So, there's a few markets, sort of sub-sectors in our space that we really like. The first is there's so much opportunity to disrupt legacy industry. We have so many industries in our world today where technology really hasn't touched those places yet. There are so many opportunities for efficiencies, there's so many opportunities to make people more productive. So, we really like that. We've made plays recently in places like procurement and supplier portals for the hospitality industry. We've done deals in the equipment financing space, all sort of legacy industry that really has great opportunity we believe.

Another place that we see a lot of opportunity that's kind of specific to a core competency in the Israeli ecosystem is cybersecurity. I like to call cybersecurity sort of the most unfortunate growth industry because as cyber businesses get better at tracking down fraud and hackers, the hackers get better. And so, there's always new innovation in that area. And the third, which is a buzzword that everyone's talking about right now, but artificial intelligence, everyone loves to talk about AI. It's a buzzword in every deck we see. I'll tell you, we've been investing in AI for a decade. We see this as just the maturation of this market, and we're really excited about specifically how AI can bring product development cycles much quicker and allow companies to get products to market much faster.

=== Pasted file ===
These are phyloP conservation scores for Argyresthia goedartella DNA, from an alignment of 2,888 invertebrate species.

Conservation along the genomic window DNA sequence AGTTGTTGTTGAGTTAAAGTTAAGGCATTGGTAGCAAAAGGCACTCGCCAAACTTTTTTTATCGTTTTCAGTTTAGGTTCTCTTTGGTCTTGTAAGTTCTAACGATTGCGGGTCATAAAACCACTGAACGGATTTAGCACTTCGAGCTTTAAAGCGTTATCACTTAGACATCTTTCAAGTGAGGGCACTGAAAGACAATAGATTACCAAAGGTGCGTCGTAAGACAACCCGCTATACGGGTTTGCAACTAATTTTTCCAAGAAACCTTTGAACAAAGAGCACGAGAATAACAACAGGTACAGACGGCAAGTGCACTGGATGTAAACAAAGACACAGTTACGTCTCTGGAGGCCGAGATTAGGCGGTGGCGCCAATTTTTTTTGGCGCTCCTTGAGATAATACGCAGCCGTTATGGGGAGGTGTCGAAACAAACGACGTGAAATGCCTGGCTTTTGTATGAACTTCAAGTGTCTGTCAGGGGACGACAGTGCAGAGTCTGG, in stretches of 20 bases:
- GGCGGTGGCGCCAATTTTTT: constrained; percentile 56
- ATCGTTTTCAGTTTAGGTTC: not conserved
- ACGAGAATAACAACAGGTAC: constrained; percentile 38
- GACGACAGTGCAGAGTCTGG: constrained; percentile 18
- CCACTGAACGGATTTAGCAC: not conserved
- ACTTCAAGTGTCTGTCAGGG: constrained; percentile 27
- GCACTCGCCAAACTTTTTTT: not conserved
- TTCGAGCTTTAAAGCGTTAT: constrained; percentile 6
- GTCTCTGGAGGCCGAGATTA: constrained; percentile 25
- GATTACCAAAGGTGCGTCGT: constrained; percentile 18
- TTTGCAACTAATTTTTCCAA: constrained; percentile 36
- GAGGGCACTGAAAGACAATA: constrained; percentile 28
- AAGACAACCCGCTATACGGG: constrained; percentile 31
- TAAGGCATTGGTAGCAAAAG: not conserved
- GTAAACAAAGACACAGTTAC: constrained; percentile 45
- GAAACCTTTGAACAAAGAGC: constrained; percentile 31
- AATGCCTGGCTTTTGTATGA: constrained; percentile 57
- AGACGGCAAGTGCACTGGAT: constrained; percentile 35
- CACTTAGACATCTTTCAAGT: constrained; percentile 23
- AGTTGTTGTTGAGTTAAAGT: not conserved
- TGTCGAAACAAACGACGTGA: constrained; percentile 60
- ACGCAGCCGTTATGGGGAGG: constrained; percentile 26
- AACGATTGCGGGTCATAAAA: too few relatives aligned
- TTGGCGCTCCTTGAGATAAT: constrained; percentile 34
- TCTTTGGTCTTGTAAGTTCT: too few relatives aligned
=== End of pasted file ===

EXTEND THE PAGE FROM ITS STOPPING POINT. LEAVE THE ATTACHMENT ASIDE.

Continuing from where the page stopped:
Daniel, on the other hand, what are some of the greatest challenges you face in your space and why?